Since mileage/business deductions are such a grey area within the IRS, you have to decide how agressive you want to be at tax time. Do you 'feel lucky' and use everything, or will pushing the boundries cause you to lose sleep at night? Only you and your accountant can figure out the answer to that one.

Happiness is not a goal; it is a by-product. Eleanor Roosevelt
The only time I get a meal is when I work out of my area. I try to plan 1-2 days per week when I travel greater than 50 miles, doing 6-10 shops. These shops pay a great deal more which is why I do it, and fills in for days with no work. I leave around 8am and arrive home hopefully by 6pm or so. There is no way they (the IRS) are going to tell me that my meal is not deductible. These are also working lunches where I check and answer my email from schedulers or editors, return calls, sign up for more shops, review my notes, etc. I was a realtor for 20 years and always wrote off my meals as an expense, but then again, had a client with me. My point is, if I get a W-2 and wine and dine clients, I can write it off as an employee business expense. Why is it any different when I get a 1099, and have a working lunch?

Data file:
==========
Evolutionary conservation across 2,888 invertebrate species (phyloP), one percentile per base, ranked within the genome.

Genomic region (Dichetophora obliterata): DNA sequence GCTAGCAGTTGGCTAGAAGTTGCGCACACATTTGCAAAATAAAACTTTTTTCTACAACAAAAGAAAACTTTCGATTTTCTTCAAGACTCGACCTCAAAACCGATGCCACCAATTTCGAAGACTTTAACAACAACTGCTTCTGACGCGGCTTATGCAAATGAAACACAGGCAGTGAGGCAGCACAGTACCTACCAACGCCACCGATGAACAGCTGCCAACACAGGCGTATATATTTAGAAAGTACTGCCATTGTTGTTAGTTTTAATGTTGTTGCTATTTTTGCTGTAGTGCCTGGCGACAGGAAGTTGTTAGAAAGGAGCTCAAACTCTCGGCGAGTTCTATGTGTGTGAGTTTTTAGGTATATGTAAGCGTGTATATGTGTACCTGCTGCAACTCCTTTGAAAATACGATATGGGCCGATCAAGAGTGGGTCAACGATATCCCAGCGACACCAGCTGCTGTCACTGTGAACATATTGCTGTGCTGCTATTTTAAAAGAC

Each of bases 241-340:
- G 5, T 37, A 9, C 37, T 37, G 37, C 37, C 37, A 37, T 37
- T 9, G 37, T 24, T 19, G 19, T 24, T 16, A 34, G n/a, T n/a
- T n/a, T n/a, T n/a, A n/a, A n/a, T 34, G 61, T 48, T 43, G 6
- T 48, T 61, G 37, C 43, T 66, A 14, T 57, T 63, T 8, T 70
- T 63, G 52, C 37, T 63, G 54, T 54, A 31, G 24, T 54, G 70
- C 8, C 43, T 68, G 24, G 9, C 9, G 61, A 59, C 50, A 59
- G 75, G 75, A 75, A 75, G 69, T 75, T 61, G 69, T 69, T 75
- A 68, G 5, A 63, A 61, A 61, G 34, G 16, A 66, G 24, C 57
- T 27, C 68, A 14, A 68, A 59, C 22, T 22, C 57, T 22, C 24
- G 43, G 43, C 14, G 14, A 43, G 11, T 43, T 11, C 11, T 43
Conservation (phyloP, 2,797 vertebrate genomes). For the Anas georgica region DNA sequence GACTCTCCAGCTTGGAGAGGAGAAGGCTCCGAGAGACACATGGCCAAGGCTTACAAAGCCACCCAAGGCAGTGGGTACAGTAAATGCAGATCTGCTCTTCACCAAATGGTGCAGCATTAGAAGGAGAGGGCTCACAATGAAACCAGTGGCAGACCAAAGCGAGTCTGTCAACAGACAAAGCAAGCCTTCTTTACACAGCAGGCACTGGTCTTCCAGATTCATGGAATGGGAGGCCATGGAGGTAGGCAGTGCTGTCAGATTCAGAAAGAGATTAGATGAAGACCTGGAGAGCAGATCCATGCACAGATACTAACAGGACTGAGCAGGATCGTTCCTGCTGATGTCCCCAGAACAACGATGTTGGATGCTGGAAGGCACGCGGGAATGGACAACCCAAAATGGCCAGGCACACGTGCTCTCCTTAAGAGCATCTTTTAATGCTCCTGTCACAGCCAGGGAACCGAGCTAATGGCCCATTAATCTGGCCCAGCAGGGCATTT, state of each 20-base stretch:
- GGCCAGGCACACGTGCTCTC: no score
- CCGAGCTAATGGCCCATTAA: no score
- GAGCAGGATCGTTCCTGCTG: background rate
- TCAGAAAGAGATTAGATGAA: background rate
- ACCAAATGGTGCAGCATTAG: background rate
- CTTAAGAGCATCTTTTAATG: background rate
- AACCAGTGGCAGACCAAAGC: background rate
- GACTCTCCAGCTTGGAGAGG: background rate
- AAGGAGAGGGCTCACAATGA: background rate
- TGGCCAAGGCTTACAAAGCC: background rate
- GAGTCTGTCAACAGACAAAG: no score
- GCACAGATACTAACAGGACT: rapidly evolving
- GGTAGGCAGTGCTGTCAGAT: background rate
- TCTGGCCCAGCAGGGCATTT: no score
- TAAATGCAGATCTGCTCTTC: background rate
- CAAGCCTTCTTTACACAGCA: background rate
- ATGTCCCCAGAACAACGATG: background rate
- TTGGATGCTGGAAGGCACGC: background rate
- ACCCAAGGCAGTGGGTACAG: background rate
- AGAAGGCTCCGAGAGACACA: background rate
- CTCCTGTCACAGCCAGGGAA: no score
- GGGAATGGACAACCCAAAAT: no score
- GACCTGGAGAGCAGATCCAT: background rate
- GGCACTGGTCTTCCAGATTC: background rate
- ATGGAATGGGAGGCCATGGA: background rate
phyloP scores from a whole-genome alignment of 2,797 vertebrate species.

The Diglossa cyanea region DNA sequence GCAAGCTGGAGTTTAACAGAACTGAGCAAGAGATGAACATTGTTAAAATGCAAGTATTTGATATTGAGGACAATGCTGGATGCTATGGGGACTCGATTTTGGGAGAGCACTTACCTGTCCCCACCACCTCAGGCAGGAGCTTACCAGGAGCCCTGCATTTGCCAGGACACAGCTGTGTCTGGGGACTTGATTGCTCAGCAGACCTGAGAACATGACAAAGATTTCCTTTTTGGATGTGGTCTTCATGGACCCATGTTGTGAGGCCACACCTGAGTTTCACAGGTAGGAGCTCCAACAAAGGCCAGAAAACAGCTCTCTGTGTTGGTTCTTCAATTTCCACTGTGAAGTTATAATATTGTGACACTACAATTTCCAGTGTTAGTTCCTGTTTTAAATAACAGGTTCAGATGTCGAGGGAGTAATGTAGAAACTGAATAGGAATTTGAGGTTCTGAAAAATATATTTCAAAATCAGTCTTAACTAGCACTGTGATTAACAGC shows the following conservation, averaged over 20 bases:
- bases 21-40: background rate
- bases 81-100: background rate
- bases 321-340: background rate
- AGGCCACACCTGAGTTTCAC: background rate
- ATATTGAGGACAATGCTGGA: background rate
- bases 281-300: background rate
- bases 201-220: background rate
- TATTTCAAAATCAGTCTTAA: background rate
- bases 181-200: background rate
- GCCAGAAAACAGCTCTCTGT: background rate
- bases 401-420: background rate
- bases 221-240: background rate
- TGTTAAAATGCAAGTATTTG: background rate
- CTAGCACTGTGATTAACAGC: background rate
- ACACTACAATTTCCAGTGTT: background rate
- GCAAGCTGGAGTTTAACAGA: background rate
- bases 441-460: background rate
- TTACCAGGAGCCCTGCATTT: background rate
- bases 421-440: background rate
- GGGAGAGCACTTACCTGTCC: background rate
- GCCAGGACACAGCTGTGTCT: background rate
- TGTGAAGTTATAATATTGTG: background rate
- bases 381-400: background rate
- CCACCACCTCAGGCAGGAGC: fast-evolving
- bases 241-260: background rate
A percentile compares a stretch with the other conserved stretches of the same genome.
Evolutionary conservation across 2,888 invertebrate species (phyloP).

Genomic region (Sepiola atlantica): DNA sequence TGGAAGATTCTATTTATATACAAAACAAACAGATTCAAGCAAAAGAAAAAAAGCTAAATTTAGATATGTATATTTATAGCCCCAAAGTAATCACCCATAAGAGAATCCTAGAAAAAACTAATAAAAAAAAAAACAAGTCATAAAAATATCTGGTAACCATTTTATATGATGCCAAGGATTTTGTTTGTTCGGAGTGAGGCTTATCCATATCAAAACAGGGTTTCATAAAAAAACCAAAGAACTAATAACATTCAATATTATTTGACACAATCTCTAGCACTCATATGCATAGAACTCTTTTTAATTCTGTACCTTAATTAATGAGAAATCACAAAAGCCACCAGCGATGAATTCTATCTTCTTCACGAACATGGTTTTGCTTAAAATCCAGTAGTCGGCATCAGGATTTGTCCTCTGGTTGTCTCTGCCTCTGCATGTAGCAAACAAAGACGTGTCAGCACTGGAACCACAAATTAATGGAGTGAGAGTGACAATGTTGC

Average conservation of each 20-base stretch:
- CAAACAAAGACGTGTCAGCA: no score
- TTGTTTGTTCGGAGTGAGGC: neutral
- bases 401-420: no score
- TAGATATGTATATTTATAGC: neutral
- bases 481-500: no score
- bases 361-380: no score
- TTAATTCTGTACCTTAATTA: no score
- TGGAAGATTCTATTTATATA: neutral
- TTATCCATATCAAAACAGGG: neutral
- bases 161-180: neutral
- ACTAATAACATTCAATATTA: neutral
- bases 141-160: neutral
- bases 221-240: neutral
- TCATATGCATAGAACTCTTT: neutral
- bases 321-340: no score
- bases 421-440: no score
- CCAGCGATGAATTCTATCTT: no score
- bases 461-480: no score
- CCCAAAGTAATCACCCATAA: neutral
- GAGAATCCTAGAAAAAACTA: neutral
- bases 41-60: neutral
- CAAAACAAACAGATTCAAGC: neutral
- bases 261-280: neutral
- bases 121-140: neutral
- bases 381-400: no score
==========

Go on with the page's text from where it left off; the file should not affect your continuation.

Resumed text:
As for mileage....I make sure to throw that first stop in within a couple miles from home, usually a gas station shop or convenience store. That's where the mileage starts, then head out to the highway for my trip.
The way I tend to think about it, wining and dining clients is a working lunch while answering emails and such is just working through lunch.

Equal rights for others does not mean fewer rights for you. It's not pie.
"I prefer someone who burns the flag and then wraps themselves up in the Constitution over someone who burns the Constitution and then wraps themselves up in the flag." -Molly Ivins
Never try to teach a pig to sing. It's a waste of your time and it really annoys the pig.
This is the way it used to work for mileage.

If you have 2 jobs then you couldn't take the mileage from home to the first job. It was specifically for jobs you receive a W 2 form.

So you work at the Dr office from 9a-12n and your 2nd job is at McDonalds from 2p-10p. You were not allowed to take the mileage from home to the Dr office. You were allowed to take it from the dr to McDonald's and back home.

This rule is messed with a lot.

I take my meals because I'm sitting in McDonald's writing reports and catching up on work emails.

Those of us that only get 1099 forms in theory can take all our work related mileage. There is some confusion about it this year and I highly recommend sitting down with a tax professional.

Personally, I write mileage from home and then location to location. It is always better to have too much info than not enough. I had clients years ago that had a straightforward tx return and were audited. The saying in the tax industry is COVER YOUR A..!

Live your life in such a way that when your feet hit the floor in the morning; the devil shudders...And yells OH #%*+! SHE'S AWAKE!